“People with a wide range of disabilities rely on service animals every day to keep themselves safe and help complete tasks that would otherwise be very difficult or impossible,” said Carroll. “Lately though we’re seeing more frequent instances where people are bringing their pets into public places under the guise of being a service animal. This can be disruptive to the work of legitimate service animals, as well as to business owners and other customers if the animal is not properly trained in obedience.”
Carroll is backing House Bill 5610, which prohibits pet owners from intentionally misrepresenting a service animal. The measure also allows law enforcement to request the removal of a non-service animal from a public place if its behavior is disruptive or poses a safety risk to other patrons.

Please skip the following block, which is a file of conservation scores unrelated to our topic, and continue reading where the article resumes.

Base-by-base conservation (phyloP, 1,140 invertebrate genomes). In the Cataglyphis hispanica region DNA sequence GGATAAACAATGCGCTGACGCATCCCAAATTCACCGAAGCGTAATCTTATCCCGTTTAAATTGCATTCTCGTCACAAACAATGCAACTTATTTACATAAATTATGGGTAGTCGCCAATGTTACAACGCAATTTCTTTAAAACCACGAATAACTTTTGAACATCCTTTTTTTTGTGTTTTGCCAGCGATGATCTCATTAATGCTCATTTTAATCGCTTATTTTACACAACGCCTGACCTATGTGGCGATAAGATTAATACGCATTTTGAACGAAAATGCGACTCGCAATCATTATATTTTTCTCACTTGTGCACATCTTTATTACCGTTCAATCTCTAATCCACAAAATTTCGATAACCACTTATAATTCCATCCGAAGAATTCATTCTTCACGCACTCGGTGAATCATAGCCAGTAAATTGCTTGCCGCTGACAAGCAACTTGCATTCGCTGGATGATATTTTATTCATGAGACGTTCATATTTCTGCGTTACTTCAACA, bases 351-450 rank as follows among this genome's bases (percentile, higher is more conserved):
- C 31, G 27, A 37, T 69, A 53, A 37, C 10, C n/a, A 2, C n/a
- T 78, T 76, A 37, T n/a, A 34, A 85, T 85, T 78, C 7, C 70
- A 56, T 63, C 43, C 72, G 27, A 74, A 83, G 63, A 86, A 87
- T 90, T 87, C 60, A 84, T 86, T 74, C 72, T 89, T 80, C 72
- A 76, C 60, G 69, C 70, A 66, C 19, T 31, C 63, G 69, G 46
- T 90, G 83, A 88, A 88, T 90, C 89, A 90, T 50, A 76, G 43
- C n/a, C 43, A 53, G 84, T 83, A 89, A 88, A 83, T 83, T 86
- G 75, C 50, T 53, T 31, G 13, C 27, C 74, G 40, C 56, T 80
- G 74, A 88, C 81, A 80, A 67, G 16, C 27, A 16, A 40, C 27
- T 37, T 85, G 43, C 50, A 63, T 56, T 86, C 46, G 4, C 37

“It’s important to me that our state’s laws support, rather than undermine, the work of trained service animals to meet the survival needs of people with disabilities,” said Carroll. “As much as we love them, pets are not the same as service animals that are trained to serve a specific purpose and should not be treated as such.”